Cowan 8

By the early 20th century engineering was triumphant--Americans looked to rationality and efficiency to make life better.  More, faster, better was the theme of the time.  But questions began to be raised.  Cowan ch. 8 is important for its discussion of the impact of technological change on the experience of work.


 Scythe with cradle

Labor involved in growing 100 bushels of wheat

Horse-drawn agricultural machines developed in the mid-19th century were a revolution at least as significant as the tractor

1837 John Deere produced a wrought iron plow with steel cutting edge for sticky prairie soil--his factory produced about 1000 in 1846, about 10,000 in 1857.  Harrows, grain drills, cultivators, and mechanical threshers (John and Hiram Pitts, 1837) come into use in 1840s

 McCormick Reaper
Two workable horse-drawn reapers patented in the 1830s by Cyrus McCormick (some of the ideas apparently came from a slave he owned) and Obed Hussey, both using vibrating blades, in Hussey's case moving in a slot in a series of guide teeth.  The McCormick reaper could cut 15 acres of wheat a day. A man with a scythe and cradle could cut only 3 acres. Not widely used until about 1855. Widespread use of these machines came with Civil War

 Glidden's 1874 barbed wire design

PEM Photo, Steam Tractor, Dacusville Farm Days
Enthusiasm continued for steam tractors despite usefulness only on hard soils (14 hp steam engine weighed 12,000 lbs.).
Back to the history of Mass Production
Historical steps:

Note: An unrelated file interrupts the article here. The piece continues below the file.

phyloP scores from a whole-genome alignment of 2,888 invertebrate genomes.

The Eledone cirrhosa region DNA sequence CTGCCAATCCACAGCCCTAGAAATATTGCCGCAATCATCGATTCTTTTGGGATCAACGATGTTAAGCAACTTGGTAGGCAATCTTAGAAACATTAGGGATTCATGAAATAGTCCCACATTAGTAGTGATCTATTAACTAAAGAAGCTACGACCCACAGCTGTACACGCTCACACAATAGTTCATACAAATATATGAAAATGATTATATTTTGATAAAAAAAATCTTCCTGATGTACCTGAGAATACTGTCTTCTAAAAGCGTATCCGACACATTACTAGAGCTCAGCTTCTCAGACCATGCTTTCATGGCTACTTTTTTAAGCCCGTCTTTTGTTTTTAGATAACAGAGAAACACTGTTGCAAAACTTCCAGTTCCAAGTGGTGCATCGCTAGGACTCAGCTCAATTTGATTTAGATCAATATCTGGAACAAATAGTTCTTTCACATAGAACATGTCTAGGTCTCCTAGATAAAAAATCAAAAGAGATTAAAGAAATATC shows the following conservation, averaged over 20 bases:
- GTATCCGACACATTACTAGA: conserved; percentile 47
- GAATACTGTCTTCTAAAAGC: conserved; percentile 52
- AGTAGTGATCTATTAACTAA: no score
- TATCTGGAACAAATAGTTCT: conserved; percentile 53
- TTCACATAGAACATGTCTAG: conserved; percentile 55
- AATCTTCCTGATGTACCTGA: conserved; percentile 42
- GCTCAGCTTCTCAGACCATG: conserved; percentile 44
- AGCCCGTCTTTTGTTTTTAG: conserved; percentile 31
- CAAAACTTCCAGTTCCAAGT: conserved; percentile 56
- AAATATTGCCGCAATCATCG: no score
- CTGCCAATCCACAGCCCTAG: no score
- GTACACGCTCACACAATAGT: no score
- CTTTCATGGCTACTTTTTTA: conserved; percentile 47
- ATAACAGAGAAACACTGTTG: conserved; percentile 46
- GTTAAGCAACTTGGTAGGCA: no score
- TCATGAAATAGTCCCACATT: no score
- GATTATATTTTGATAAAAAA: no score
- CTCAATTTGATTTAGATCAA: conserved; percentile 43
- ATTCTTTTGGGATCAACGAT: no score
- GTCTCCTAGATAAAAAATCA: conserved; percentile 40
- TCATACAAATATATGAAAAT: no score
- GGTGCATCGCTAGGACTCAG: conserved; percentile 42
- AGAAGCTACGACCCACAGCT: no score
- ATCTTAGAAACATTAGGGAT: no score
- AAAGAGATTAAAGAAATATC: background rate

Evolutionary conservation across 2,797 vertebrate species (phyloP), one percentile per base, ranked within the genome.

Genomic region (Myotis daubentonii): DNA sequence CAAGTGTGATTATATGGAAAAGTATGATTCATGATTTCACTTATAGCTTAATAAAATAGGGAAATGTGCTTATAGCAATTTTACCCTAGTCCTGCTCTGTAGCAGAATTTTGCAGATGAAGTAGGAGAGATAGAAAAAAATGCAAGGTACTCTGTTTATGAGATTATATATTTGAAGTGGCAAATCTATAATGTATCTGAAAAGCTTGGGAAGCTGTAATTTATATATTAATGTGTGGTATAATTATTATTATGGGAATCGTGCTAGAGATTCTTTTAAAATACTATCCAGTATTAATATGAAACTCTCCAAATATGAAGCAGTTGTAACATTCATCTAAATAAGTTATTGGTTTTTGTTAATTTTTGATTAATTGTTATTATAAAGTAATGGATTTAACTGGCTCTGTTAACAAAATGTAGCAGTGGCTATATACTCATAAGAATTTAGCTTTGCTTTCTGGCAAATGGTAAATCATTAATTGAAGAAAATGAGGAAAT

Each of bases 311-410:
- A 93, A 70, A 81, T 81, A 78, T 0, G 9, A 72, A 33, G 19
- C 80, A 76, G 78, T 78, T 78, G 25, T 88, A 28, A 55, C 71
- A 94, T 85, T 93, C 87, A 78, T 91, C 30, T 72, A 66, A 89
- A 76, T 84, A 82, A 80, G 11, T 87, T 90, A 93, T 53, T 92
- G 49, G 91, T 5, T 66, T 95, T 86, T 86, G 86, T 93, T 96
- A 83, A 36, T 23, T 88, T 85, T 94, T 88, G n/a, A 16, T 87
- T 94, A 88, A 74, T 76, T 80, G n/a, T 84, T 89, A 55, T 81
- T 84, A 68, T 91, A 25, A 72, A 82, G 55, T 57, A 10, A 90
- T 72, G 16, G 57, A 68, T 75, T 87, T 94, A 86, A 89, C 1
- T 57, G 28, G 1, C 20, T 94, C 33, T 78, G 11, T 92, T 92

Where the assembly line wasn't possible, factory owners used Scientific management :

 a machine used today in evaluation of workers

How did workers feel about all this?

There were other people besides workers who had doubts about the modern, technology-based world:

Consider also how domestic work was changing:

Is technology liberating?

 cast iron range

 1900s Westinghouse electric range
early electric

history of the vacuum cleaner

  non-electric vacuum cleaners
 Hoover 1907


Washing clothes

 Maytag Washer hooked to farm service engine1940 washing

 1940 Maytag Washing Machine
flat iron (to be heated on the stove
flat ironhappy looking woman using an electric iron
  the electric iron


the story of the refrigerator is fascinating from the technical point of view

What was the impact of all this new technology?
Hours per week spent on housework
1928 Oregon town wives 63.4
1928 farm wives 61
Post WWII farm 60.6
Post WWII small city 70.4
Post WWII large city 80.6
  a bibliography
Key sources:
Vanek, Joann, "Time Spent in Housework", Scientific American, 231, 5, November 1974, pages 116-120.
Ruth Schwartz Cowan, More Work for Mother: The Ironies of Household Technology from the Open Hearth to the Microwave (New York: Basic Books, 1985).

Skyscrapers and urbanization:
when a great fire burned central Chicago in 1871, people realized the city would need to be rebuilt in a more fire-proof way
old postcard of Chicago skyscrapers

this led Chicago to become the first city to start to build taller and taller
Several technologies were needed to make this possible:
 Eiffel Tower Eiffel Tower
Steel Frame:
tall buildings weren't necessarily cost efficient but they became a sign of pride
Between 1870 and 1920 New York City expanded from less than a million to 5 1/2 million population and from 22 to almost 300 square miles.  Density also increased in the center city with the invention of the elevator and steel frame construction.  People began to imagine how far the skyscraper might go

King Gillette
, who started the first company to make disposable razor blades, also wrote a book about how the United States should be organized:
1920s City of the Future by Hugh Ferris
city of the future
The vision of the future in which we lived in giant cities interconnected by skyways was common in the early 20th century, longer in science fiction
the city in the film
the city in the 1927 film Metropolis
Why didn't we get the titan city future?

church and skyscraper in BostonBut we did get modern architecture
masterworks of modern architecture stamps
stamps showing masterworks of modern architecture
This page written and copyright Pamela E. Mack
HIST 122
last updated 7/21/07